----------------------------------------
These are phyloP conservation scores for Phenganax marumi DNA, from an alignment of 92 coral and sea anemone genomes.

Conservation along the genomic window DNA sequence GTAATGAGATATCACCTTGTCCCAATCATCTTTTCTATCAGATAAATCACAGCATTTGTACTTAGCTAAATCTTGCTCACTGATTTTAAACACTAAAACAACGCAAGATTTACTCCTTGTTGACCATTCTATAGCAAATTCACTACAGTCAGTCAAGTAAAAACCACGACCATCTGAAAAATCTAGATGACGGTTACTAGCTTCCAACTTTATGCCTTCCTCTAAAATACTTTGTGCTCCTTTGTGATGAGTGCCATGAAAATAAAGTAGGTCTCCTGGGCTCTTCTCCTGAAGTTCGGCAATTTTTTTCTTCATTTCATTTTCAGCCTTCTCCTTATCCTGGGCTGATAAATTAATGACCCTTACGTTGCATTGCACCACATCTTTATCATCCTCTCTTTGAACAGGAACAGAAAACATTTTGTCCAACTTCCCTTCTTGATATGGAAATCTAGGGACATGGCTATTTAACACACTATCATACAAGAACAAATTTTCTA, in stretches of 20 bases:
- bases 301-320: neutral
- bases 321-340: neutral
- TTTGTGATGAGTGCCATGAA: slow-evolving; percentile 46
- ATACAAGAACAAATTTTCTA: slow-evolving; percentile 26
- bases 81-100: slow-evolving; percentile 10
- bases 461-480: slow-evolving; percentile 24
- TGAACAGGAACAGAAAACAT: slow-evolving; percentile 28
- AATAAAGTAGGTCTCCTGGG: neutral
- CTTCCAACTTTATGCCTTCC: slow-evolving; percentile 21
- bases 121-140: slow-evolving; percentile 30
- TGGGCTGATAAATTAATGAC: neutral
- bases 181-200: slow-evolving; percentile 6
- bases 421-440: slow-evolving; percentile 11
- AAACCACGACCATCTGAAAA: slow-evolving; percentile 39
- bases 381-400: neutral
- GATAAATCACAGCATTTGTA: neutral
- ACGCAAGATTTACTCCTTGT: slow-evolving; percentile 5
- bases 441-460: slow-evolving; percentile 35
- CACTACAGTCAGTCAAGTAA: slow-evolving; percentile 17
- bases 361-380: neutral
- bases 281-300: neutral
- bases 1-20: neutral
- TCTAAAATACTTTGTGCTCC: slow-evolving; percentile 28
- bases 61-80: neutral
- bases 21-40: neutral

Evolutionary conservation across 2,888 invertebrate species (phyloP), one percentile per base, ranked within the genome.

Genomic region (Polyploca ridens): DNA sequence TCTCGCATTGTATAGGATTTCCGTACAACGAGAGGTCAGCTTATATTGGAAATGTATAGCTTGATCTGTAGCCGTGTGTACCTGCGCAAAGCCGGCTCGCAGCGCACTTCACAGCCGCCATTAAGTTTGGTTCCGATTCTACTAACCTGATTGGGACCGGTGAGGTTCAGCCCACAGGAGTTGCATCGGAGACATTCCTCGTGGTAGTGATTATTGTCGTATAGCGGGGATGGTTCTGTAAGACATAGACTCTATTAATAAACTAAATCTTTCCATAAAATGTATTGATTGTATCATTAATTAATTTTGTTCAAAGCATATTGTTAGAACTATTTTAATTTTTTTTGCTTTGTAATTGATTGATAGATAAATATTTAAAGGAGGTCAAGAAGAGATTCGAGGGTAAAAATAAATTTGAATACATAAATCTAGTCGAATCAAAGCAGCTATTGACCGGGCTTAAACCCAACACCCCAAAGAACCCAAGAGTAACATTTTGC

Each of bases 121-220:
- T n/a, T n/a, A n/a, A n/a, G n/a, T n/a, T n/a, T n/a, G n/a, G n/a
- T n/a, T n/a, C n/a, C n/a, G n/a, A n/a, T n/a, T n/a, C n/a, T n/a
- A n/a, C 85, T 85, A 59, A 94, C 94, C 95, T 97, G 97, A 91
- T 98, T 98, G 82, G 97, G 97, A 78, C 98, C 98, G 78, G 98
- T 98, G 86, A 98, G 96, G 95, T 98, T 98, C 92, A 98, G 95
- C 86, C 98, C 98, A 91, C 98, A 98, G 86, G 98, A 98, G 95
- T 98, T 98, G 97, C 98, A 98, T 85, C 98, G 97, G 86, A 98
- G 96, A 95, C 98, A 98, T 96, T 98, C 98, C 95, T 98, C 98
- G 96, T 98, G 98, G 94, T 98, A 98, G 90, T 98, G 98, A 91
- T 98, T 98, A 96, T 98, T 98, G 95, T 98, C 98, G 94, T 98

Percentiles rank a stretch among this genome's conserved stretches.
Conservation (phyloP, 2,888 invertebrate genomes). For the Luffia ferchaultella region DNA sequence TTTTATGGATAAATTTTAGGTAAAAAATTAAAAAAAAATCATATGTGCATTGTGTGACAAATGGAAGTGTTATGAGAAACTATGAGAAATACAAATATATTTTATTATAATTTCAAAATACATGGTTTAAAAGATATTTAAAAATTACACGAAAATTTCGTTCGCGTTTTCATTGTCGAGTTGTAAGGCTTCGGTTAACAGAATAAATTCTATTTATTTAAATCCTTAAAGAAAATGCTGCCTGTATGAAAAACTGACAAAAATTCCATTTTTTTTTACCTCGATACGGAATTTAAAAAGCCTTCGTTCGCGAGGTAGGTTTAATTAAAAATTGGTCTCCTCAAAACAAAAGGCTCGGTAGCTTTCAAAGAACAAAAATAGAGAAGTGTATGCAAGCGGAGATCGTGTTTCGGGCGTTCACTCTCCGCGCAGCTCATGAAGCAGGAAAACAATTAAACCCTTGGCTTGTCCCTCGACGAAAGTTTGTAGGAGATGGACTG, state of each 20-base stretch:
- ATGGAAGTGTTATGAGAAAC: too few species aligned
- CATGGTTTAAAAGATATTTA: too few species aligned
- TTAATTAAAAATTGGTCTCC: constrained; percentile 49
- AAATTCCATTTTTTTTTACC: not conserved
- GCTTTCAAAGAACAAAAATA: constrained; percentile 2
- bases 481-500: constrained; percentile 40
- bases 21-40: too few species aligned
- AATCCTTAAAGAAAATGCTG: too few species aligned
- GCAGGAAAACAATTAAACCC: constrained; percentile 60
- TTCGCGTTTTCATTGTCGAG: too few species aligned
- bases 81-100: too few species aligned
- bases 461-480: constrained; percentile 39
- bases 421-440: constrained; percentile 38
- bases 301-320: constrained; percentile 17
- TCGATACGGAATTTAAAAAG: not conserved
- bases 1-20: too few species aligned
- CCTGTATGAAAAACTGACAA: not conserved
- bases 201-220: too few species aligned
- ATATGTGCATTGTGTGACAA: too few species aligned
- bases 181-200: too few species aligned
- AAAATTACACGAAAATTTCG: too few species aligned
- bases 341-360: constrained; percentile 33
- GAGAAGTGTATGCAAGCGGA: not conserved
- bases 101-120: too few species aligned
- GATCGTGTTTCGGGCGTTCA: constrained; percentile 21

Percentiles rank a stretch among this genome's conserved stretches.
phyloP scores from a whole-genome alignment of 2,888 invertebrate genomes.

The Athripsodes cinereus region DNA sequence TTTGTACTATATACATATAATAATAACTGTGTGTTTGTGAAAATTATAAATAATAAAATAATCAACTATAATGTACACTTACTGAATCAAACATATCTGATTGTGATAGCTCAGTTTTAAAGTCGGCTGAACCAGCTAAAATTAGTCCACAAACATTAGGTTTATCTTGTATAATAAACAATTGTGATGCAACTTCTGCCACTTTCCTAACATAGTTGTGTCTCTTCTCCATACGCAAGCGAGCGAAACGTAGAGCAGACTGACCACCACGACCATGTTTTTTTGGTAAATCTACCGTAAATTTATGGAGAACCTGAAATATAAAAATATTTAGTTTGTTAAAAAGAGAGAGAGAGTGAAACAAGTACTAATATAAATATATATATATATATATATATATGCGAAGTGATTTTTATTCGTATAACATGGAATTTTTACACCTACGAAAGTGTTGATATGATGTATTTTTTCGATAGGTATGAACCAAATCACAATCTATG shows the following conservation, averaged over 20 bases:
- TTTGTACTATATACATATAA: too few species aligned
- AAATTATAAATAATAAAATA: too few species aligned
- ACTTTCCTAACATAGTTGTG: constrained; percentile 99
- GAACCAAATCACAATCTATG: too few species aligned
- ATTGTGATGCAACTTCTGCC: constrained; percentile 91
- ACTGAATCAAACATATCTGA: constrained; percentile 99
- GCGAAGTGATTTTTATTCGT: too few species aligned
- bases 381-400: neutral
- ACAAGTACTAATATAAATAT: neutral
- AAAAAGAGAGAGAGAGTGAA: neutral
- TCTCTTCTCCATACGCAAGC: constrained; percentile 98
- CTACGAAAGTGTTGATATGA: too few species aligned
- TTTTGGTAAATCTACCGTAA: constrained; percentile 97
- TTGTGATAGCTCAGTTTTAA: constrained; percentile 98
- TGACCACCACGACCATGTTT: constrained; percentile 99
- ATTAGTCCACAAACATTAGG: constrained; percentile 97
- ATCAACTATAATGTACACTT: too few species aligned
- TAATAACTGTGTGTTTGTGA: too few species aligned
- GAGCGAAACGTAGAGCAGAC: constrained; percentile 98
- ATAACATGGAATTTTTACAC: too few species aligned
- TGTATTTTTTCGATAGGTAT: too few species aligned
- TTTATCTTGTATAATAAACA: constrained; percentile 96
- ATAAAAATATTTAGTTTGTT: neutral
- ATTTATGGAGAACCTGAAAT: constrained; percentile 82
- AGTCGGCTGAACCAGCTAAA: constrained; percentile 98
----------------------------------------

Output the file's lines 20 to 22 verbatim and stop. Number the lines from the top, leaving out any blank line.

- bases 441-460: slow-evolving; percentile 35
- CACTACAGTCAGTCAAGTAA: slow-evolving; percentile 17
- bases 361-380: neutral